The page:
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Although there was a time when the placement of the front camera on the iPad might have made some sense, over the past few years it’s become somewhat of an anachronism as many folks use their iPads like a laptop.
When Apple first introduced the iPad in 2010, it was clearly intended to be used in portrait orientation. From the design to the marketing, it was clear that Apple saw it as more of a digital notebook and e-reader. The Dock Connector and Lightning Connector were always positioned on the bottom short edge, and of course, the camera was right up top — which was precisely where you’d want it for one-on-one FaceTime calls.
Whatever Steve Jobs’ original intent for the iPad was, however, it’s clear that many Apple customers have had an entirely different idea in mind. As keyboards, cases, and other accessories emerged, the iPad became more fixed in landscape orientation in most people’s minds.
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App developers also focused on providing the best user experiences when operating in landscape orientation — a layout that often made much more sense for everything from media to productivity apps. Cases that included third-party stands almost always propped the iPad up on its side, since of course that’s the way most folks wanted to use it, especially when watching video.
In fact, even Apple’s own Magic Keyboard made no allowances at all for using the iPad Pro (and, later, the iPad Air) in portrait mode. The Smart Connector and magnetic attachments were intended to fit the iPad in one orientation only — landscape.
Yet, despite this, Apple has stubbornly kept the front-facing camera in the same place — a post that awkwardly puts it to the left of the screen when using the iPad with a keyboard. The result is that a person using an iPad on the other end of a FaceTime or Zoom call frequently appears to be looking away from the screen. Meanwhile, Apple’s competitors seem to get it.
At today’s Galaxy Unpacked event, Samsung showed off its new Galaxy Tab S8 Ultra that adds a new dual 12MP camera system — and even embraces a MacBook-esque notch to house them — and places those cameras exactly where they should be on a premium tablet: the long edge.
This is a tablet that’s clearly designed to be used in landscape orientation. Not only is the camera right where most folks would expect it to be, but Samsung’s connectors are also on the long edge.
Further, with a 14.6-inch Super AMOLED display, 5G and Wi-Fi 6E support, and an 11,200 mAh battery with super-fast 45W charging, this is clearly a tablet that’s designed to give the iPad Pro a run for its money. Of course, you still have to be willing to embrace Android over iPadOS, but that’s not going to dissuade some people from thinking that the grass may be greener on the other side of the fence.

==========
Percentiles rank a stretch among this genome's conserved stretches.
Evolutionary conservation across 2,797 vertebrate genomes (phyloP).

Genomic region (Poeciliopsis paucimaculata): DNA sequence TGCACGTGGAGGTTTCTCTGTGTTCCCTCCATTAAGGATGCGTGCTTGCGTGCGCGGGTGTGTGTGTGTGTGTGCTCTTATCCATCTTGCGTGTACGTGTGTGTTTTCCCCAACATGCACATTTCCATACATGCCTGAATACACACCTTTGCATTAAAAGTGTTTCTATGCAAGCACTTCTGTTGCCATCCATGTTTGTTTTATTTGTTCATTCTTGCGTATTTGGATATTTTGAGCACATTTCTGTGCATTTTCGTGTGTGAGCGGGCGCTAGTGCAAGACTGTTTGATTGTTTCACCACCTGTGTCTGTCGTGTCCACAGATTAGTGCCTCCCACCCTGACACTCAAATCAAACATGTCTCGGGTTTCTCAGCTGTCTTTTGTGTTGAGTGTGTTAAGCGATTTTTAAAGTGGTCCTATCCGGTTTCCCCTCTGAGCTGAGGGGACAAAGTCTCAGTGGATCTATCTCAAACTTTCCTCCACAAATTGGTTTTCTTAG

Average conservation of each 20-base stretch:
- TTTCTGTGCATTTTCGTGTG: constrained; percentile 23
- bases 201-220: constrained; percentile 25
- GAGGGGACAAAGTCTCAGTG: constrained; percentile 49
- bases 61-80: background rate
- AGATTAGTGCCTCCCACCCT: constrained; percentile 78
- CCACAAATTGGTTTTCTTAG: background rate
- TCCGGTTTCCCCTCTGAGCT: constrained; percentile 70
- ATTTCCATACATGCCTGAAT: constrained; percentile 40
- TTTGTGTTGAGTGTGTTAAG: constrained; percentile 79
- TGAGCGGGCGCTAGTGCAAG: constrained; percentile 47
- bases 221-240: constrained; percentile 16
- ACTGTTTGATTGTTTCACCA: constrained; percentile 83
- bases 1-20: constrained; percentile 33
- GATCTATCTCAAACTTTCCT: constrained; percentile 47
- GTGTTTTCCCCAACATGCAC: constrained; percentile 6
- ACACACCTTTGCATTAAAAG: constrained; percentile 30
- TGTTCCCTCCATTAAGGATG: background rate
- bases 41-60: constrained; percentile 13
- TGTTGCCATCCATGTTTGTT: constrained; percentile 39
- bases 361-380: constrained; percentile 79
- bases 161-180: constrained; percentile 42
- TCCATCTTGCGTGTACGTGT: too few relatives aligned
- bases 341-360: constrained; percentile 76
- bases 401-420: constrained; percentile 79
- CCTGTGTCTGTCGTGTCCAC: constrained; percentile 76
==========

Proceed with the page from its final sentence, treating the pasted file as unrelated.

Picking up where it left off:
To be clear, Samsung has clearly adopted some features that Apple already brought to the iPad last year, such as its own version of Centre Stage — although it seems to need two cameras to pull it off. Samsung’s name for it — “Auto Framing” — is also a bit less clever, but it’s still descriptive.
Whatever else can be said about the new Galaxy Tab S8 Ultra, it’s clear that it gets one thing right — it puts the front camera where it’s supposed to be.
Apple May Be Working On It
To be fair, we did hear a report last fall from well-known leaker Dylandkt (who recently seems to have vanished from Twitter), suggesting that Apple was working on “horizontal camera placement and a horizontally placed Apple logo on the back.” The goal is to “make landscape mode the default,” at least for the iPad Pro.
It’s possible this could come as soon as the next model, although neither Dylandkt nor anyone else has been able to offer concrete insights beyond the report that Apple is working on it.
It’s not the first time that we’ve seen Apple toying with this idea. Over the years, we’ve seen some iPad concepts and prototypes with Dual Dock connectors, suggesting that Apple at one time considered allowing the iPad to be docked and charged in either orientation. None of these ever saw the light of day, however.
More recently, though, Apple has made one small concession to users of its Magic Keyboard. Last year, iPadOS 14.5 switched the boot screen so that the Apple Logo appears in the “proper” landscape orientation when starting the iPad up with a Magic Keyboard or Smart Keyboard attached.
Notably, the landscape logo only appears when an Apple keyboard is linked to the Smart Connector; otherwise, it still shows up in portrait orientation.
On the surface, that’s a relatively small change, but it does show that Apple is paying attention to the user experience for folks who use the iPad as a laptop replacement.
However, that’s also something that’s pretty easy to do in software. By comparison, moving the camera could be a much bigger deal, possibly requiring some major internal design changes. For one thing, the space where the camera would need to end up on the iPad Pro and iPad Air is currently occupied by the magnetic charging dock for the Apple Pencil. It’s not likely that Apple will be able to find enough room to keep both those in that spot, so tradeoffs will need to be made.
Still, we think it’s time for Apple to make that call. There are several other places the Apple Pencil can charge without having any major user impact, but the camera position makes for a poor experience of using an iPad Pro for video conferencing.